That’s not to say that one of your pages won’t achieve both goals, even if you are not a big player. It is just that if you have not first built a considerable reputation within your field, both online and offline, achieving both goals on the same page will be difficult.
So is there any point in focusing on both CRO and SEO on the same page?
The short answer is yes, because you can optimise a page for conversions, that already ranks well in the SERPs and you can also try to rank a page that is converting well.
Both SEO and CRO actually work well together, it’s just that there are times when you really do need to focus on one or the other.
Increasing the traffic, ranking and share worthiness of highly converting pages
If a page is already converting well, then there must be enough high quality content that helps these conversions. Your content must already be engaging and your bounce rate not high or else it would not convert so well.
So all you need to do on a highly converting site, is to include the keywords in the title of the page and optimise the content by sprinkling these keywords throughout the page. So once a page is converting well, focus on keywords and optimised content to increase your domain and page authority.
Increasing the conversions on a highly ranking page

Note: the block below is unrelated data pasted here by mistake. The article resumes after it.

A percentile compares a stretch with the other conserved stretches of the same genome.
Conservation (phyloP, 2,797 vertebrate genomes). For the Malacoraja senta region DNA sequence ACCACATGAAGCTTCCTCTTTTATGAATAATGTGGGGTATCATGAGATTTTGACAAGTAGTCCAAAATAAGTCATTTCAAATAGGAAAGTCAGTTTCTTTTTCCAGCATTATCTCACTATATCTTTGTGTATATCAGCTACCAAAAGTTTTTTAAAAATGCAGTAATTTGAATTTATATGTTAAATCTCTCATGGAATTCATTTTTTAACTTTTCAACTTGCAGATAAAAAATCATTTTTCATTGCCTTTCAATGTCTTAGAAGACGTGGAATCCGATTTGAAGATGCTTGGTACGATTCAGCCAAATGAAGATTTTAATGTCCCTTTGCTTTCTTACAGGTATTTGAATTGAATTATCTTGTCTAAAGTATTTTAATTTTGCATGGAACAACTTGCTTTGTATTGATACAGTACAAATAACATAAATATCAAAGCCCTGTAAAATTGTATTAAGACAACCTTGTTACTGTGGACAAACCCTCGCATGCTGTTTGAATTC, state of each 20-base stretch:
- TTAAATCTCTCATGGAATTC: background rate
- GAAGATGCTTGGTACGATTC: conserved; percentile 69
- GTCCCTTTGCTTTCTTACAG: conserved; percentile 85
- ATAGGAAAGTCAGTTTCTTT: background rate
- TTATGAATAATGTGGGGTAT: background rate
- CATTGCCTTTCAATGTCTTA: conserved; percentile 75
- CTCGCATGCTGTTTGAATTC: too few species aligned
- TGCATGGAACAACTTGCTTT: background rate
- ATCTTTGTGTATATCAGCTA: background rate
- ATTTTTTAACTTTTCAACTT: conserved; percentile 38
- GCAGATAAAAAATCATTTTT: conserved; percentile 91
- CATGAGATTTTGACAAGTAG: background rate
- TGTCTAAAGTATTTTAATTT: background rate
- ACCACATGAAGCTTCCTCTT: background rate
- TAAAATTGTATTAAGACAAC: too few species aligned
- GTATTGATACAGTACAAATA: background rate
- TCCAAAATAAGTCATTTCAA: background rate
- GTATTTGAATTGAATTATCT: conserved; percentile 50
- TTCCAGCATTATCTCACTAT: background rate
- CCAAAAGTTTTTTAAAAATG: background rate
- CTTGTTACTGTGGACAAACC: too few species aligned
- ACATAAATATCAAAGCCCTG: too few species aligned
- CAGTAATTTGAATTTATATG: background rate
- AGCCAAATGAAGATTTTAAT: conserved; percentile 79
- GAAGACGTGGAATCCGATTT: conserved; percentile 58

If your page is already ranking well, then you have a good amount of traffic, social sharing and authority. All you need to do now is to add your conversion pitch and links. Anything you do at this point to increase conversions, will not affect your domain or page authority.
Some people who are ranking well are too afraid to make any CRO changes in case they lose their rankings and some of those that are converting well are afraid to optimise for search engines, in case they lose their conversions.
How to rank well in the SERPs
No-one really knows the exact algorithms Google uses to rank sites, but we do know that it involves information in 5 well defined areas. These areas are:
- High quality content.
- Keyword and content optimisation.
- Domain and page authority.
- User-friendliness, bounce statistics, average time on a web page, etc.
- Does your website employ spammy SEO techniques i.e. keyword stuffing, too many keywords in anchor text links, etc.
Making CRO changes to a high ranking page can only affect 1, 2, or 4, it is very unlikely to affect the other ranking components. So unless you make some serious mistakes by including a lot of spammy links and changing your keywords, CRO should not reduce your rankings.
So the take home message is that even if you don’t perform perfect SEO on a highly converting web page or you mess up the CRO on a highly ranking landing page, you most likely won’t affect your domain authority or your page authority.
For more information on CRO, SEO or web design, call us on 02 8211 0668, email us at [email protected] or complete our online enquiry form.
Meg is a Project Manager/Producer at Cornerstone with a special interest in conversion rate optimisation. She has a business analysis background and thinks the web would be a better place if everyone looked at their web statistics daily.